I challenge the warmest advocate for reconciliation to show a single advantage that this continent can reap by being connected with Great Britain. I repeat the challenge; not a single advantage is derived. Our corn will fetch its price in any market in Europe, and our imported goods must be paid for, buy them where we will.
But the injuries and disadvantages which we sustain by that connection, are without number; and our duty to mankind at large, as well as to ourselves, instruct us to renounce the alliance: because, any submission to, or dependence on, Great Britain, tends directly to involve this continent in European wars and quarrels, and set us at variance with nations who would otherwise seek our friendship, and against whom we have neither anger nor com-plaint. As Europe is our market for trade, we ought to form no partial connection with any part of it. It is the true interest of America to steer clear of European contentions, which she never can do, while, by her dependence on Britain, she is made the make-weight in the scale of British politics.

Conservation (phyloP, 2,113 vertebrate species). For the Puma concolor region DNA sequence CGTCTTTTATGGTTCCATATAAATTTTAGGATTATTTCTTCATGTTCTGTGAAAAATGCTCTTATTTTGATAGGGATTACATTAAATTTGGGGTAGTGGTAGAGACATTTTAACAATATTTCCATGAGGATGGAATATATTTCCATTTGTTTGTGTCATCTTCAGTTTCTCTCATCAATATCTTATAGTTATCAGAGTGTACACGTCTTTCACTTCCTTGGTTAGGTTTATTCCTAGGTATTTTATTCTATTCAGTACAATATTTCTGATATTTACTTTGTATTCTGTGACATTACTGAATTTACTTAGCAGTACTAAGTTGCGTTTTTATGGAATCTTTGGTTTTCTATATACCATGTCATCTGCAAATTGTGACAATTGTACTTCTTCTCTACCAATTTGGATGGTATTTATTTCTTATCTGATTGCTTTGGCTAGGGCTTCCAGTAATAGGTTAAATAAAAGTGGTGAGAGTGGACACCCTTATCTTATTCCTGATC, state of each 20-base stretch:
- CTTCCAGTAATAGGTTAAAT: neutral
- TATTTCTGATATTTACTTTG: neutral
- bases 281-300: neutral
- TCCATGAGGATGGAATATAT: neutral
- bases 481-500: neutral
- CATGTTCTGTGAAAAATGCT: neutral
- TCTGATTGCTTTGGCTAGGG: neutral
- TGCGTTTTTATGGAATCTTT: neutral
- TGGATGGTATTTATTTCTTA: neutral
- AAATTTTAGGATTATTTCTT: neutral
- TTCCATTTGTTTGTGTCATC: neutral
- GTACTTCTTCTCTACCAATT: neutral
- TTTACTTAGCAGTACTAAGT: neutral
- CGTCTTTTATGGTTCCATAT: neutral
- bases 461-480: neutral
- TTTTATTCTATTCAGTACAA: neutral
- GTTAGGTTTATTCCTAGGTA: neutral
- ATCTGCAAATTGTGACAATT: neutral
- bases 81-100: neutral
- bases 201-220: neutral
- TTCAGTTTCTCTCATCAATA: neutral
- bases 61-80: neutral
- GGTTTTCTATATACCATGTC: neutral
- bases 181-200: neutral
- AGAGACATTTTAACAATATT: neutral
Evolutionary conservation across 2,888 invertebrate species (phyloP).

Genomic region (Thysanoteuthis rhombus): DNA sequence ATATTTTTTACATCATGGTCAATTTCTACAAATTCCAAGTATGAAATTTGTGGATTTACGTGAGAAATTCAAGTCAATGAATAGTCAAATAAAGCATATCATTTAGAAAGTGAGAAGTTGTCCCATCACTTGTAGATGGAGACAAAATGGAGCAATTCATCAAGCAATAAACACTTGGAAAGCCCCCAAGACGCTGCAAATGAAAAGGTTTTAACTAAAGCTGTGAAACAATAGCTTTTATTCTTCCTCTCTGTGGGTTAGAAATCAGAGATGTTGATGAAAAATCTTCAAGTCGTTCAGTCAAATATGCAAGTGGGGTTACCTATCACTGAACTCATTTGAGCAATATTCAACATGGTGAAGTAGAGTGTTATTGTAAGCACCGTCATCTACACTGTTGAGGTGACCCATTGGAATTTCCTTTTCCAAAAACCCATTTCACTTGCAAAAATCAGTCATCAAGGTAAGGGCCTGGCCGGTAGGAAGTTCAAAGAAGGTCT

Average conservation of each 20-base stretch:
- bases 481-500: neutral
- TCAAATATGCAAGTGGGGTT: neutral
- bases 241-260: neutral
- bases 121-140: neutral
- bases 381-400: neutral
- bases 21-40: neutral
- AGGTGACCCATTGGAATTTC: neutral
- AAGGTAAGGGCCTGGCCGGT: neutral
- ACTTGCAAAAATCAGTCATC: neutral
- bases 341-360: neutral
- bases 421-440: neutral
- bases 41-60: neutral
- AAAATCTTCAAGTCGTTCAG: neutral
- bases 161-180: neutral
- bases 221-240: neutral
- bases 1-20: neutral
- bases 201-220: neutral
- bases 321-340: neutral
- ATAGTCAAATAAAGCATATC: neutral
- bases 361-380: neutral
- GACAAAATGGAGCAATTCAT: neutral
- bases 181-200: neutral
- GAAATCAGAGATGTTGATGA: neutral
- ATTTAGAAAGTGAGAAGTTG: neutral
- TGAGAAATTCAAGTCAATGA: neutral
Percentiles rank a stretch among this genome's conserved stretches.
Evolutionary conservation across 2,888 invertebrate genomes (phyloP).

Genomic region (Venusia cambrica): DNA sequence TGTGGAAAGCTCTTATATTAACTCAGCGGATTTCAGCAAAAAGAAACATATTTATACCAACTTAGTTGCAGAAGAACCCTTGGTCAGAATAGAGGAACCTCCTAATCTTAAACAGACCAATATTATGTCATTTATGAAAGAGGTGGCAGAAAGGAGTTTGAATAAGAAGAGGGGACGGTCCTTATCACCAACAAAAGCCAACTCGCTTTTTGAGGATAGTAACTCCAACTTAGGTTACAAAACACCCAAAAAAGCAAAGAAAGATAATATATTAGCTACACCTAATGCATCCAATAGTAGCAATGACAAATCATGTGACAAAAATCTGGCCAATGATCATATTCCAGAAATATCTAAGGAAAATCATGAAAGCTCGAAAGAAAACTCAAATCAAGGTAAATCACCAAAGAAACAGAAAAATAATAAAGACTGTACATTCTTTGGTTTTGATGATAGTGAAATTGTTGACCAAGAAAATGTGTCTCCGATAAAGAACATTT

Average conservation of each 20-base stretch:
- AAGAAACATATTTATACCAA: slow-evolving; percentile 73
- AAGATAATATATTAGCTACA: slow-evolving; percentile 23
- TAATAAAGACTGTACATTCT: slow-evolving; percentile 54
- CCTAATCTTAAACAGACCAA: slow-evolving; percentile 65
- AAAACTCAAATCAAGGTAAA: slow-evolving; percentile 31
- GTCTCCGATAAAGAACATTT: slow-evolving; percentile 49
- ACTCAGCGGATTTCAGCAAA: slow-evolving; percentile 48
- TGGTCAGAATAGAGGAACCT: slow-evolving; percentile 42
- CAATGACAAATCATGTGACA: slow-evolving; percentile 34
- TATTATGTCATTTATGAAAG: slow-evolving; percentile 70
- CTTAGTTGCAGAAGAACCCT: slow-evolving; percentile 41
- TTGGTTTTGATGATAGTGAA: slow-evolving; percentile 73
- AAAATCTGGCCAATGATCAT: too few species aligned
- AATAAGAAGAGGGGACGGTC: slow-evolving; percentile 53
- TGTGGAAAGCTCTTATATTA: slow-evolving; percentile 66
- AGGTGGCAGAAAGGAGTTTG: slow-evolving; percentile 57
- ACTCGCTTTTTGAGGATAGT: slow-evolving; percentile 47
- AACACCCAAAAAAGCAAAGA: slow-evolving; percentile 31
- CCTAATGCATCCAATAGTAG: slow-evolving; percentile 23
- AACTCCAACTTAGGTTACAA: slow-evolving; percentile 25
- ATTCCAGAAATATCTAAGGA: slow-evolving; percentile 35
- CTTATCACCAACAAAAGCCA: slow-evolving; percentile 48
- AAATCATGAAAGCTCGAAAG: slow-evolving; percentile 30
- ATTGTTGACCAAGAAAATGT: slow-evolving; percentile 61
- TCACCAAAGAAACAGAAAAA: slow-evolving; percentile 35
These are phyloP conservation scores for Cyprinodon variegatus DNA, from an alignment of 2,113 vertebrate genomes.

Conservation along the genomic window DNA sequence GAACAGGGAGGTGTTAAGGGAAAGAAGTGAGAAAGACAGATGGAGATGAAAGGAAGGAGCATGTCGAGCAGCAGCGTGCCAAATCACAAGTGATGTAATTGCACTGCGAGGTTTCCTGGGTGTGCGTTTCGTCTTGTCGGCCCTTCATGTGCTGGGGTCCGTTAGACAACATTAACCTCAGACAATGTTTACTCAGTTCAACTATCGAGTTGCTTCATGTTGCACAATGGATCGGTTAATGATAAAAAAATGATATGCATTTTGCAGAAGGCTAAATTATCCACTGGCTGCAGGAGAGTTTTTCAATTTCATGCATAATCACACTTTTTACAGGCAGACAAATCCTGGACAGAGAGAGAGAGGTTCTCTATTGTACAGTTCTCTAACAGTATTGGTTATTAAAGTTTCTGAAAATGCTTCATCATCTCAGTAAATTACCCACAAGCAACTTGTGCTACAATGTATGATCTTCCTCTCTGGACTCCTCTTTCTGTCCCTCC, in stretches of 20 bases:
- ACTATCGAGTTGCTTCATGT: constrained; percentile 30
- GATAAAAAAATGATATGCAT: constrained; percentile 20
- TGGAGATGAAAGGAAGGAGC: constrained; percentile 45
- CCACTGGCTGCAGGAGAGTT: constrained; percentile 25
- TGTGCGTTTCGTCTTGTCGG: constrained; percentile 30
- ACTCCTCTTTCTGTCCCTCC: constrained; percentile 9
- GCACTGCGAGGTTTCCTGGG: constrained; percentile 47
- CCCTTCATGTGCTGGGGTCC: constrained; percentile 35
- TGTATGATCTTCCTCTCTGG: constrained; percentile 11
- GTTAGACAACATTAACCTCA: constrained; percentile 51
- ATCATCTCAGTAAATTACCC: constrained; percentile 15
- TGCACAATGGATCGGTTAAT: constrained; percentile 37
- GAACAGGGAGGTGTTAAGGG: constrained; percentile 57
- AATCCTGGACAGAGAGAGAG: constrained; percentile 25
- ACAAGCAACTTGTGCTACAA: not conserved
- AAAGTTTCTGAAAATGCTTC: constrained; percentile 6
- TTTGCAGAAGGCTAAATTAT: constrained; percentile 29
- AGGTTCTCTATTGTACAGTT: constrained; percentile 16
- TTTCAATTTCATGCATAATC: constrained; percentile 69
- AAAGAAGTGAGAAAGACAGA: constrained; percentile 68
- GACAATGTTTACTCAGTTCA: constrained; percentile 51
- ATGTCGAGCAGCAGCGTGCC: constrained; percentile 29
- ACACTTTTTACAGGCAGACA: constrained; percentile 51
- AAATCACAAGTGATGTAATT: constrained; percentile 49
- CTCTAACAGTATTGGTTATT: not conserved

Europe is too thickly planted with kingdoms to be long at peace, and whenever a war breaks out between England and any foreign power, the trade of America goes to ruin, because of her connection with Britain. The next war may not turn out like the last, and should it not, the advocates for reconciliation now will be wishing for separation then, because neutrality in that case would be a safer convoy than a man of war. Every thing that is right or reasonable pleads for separation. The blood of the slain, the weeping voice of nature cries, ’Tis time to part. Even the distance at which the Almighty hath placed England and America is a strong and natural proof that the authority of the one over the other, was never the design of heaven. The time likewise at which the continent was discovered, adds weight to the argument, and the manner in which it was peopled, encreases the force of it. The Reformation was preceded by the discovery of America: As if the Almighty graciously meant to open a sanctuary to the persecuted in future years, when home should afford neither friendship nor safety.